Prevention:

If you keep your dog on a healthy diet with gentle exercise, you can reduce the risk of hip dysplasia.

#9: Ear Problems

According to a recent study, 58% of French bulldogs have ear infections, and 59% have problems in both ears.

French Bulldogs are known for having large ears, but that also makes it more likely that they will struggle with ear infections, allergies, and even deafness. Ear infections can cause pain and severe complications like partial deafness, neurological problems, or paralysis.

When it develops:

Your problems can develop as early as a few weeks old in French bulldogs and can develop at any age as a result of things like allergies, moisture and bacterial infections, and other disorders.

How to spot symptoms:

  • Scratching at the ears
  • Shaking head
  • Discharge from the ears
  • Redness or swelling of the ears
  • Yelping

Treatment:

Ear infections are treated differently depending on the cause but generally involve antifungal and antibiotic medications that are applied topically.

Prevention:

Because of the high relationship between ear problems and moisture, bacteria, and allergies, you can prevent these conditions by treating allergies and keeping their skin folds clean. Always be sure to clean your dog’s ears at least once every two weeks with antimicrobial ear-cleaning products.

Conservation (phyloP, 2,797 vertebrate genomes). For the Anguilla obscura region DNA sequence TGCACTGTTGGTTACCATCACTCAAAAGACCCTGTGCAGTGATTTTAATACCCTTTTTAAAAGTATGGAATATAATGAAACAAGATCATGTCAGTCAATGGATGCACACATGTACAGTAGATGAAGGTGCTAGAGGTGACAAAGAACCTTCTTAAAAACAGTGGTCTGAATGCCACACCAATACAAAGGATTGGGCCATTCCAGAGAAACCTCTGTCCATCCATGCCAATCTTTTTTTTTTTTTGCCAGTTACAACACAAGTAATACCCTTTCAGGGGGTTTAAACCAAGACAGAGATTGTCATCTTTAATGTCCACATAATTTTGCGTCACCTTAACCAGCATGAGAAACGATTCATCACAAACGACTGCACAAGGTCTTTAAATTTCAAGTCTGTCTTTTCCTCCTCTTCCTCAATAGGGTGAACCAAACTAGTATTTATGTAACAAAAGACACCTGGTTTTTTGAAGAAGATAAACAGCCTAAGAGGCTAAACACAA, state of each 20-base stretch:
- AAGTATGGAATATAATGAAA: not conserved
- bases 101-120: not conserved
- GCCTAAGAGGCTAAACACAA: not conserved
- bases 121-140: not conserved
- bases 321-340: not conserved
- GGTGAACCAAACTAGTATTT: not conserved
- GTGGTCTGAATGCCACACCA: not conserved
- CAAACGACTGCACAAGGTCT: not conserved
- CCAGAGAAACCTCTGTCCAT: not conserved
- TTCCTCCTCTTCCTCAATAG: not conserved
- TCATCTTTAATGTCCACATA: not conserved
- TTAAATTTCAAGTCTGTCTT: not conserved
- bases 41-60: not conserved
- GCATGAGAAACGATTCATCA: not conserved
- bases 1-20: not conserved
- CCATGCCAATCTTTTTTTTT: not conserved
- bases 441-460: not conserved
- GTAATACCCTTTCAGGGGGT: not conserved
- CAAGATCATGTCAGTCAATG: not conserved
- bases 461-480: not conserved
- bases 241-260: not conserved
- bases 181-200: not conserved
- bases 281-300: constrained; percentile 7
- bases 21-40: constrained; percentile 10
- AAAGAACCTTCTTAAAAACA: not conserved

Tip: If you are concerned about ear infections you can get these cleaning products from your veterinarian.

#10: Skeletal Problems

French bulldogs, being a smaller breed, are prone to skeletal issues that relate to being bred with a short set of back legs. This results in their kneecaps temporarily slipping out of place and then popping back in as well as bulging or bursting intervertebral discs.

Patella luxation, the official term for when their kneecaps temporarily slip out of place, can be something mild where the kneecaps immediately return to their normal position, but it can also be a serious medical issue that requires surgery.

Intervertebral disc disease can be something managed with medication on the lower end of severity but can also be severe enough that it requires surgery depending on the amount of pressure on the spinal cord and where the discs have bulged or slipped.

When it develops:

Skeletal problems can develop at any age but typically happen in older French bulldogs.